For years – since the ink was still wet on our licenses – we’ve been defending the legal profession. Against legal malpractice claims, to be sure. But also in ethical proceedings before the Attorney Registration & Disciplinary Commission, and against non-traditional (but seemingly on-the-rise) claims by third-parties to the relationship, such as defamation, conspiracy, aiding-and-abetting, malicious prosecution, Fair Debt Collection and civil RICO.
And the lawyers that we’ve represented come from all walks of the legal profession: divorce; estate planners and probate litigators; commercial and residential real estate; criminal defense; intellectual property; professional malpractice; personal injury and medical malpractice; insurance and workers' compensation defense; tax; labor and employment; immigration; municipal; commercial lending and transactions; bankruptcy.
We are frequently hired by some of the largest writers of legal malpractice insurance in the country and, due to our many successes on behalf of lawyers in the Midwest, are often hired at the request of the lawyer that is on the receiving end of a complaint or an ARDC inquiry.
Incomplete coverage. Gaps in coverage. Lower limits than requested. Material misrepresentations on the insurance application. Bad advice on giving notice of potential claims. There is no shortage of claims an insurance producer may face when its customer gets hit with a lawsuit for which there is no coverage, or with a declaratory judgment complaint from its insurer.
And that’s only one side of the spectrum. Insurance agencies and producers regularly face claims from the insurance companies for whom they place policies. Material misrepresentations on the application, again. Exceeding binding authority. Wrongful retention of premiums. Breach of agency agreements.
Against a backdrop of Illinois law that is not quite as developed as it is in the legal malpractice arena, we’ve navigated these waters with efficiency and considerable success, finding ourselves often at the forefront of legal developments that impact insurance producers and agencies in the operation of their businesses. We even helped write the newest book on risk avoidance for insurance producers and their agencies.
The Financial Industry Regulatory Authority – FINRA as it is more commonly known – is akin to a foreign jurisdiction for most lawyers. They don’t understand its rules, they can’t comprehend its idiosyncrasies. But we have been defending stock brokers, registered representatives and broker-dealers against customer- and industry-based claims for years, and those rules, those idiosyncrasies, are second nature to us.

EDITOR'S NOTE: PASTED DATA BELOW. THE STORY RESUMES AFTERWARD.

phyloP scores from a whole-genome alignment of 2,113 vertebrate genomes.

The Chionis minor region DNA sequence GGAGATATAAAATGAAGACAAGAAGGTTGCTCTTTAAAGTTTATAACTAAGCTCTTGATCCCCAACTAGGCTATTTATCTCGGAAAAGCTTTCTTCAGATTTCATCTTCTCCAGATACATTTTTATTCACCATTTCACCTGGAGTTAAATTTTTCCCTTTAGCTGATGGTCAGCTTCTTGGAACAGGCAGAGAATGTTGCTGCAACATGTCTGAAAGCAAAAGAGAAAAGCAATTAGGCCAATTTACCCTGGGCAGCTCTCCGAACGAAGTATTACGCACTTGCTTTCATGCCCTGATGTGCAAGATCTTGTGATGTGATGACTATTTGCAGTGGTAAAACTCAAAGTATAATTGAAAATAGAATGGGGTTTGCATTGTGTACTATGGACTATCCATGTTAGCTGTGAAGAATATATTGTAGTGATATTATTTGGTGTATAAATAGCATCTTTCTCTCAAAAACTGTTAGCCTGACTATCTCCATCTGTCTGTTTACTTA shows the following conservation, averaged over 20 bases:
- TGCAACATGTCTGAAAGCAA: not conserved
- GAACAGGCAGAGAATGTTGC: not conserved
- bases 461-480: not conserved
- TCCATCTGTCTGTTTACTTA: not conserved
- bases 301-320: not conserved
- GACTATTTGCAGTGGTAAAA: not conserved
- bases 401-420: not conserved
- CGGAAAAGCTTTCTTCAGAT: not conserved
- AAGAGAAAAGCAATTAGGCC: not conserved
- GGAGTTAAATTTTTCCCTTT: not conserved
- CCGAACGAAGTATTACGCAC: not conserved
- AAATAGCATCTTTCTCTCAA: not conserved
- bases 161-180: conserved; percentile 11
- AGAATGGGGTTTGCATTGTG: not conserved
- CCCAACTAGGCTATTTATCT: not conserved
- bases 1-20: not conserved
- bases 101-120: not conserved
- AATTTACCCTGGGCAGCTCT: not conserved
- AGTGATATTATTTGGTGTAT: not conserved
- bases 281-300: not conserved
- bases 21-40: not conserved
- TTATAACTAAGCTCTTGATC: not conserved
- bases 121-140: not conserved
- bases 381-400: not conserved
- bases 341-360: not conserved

Whether the claim comes from a customer complaining of fraud, unsuitability or churning, from an industry competitor alleging unfair competition or tortious interference, or a dispute between a registered representative and a broker-dealer over commissions or parting ways, our reputation within the security industry is such that we are on the short-list of law firms the industry looks to when it needs defending.
Outside of claims for damages, we represent registered representatives when Financial Industry Regulatory Authority (FINRA) comes calling with an investigation arising out of customer complaints. From the initial § 8210 letter from FINRA, through the OTR process, and beyond any resulting Wells notice, we have protected the industry from reprisal.
The world of accounting cuts wide and deep: bookkeeping; financial planning; tax preparation; compilations, reviews and audits. And the sources of claims for accounting malpractice and audit errors are no less broad: individuals, small businesses, family trusts, not-for-profit corporations and publicly traded companies.
Over the years, we have represented accountants and their firms – big, small and everywhere in between – against claims concerning everything from improper tax return preparation with resulting penalties and interest, to audit errors that failed to detect massive embezzlement, to financial planning that ultimately led to corporate and personal bankruptcy.
Architects and engineers often find themselves in the crosshairs when a structural component of a project fails, or the date for substantial completion slips past, or when the owner experiences significant cost-overruns.
Whether the claim sets forth defects in a project’s design leading to a structural failure or the need for intensive redesigning, or a failure by the design professional to properly administer the contract documents, we come well-prepared to defend the A&E claim: we’ve not only defended scores of them, but we’ve actually worked in the field and gained first-hand experience of the construction process, from notice-to-proceed to punch-list completion letters.
The system has been described as archaic, and its participants – the buyer and the sellers – as being motivated as much by emotion as by reason. It is thus no wonder that real estate professional claims abound. Add a difficult market to the mix, and a potpourri of claims against brokers, agents, appraisers, lawyers, title agents and companies, and mortgage holders is the inevitable result.
Bad housing market or otherwise, we’ve been defending RPL claims since the 1990s. Fraud-in-the-inducement, high appraisals, latent defects, undiscovered encumbrances, failure to correct title exceptions, Fair Housing violations. There is no shortage in the types and variations of these claims, and we’ve seen them all.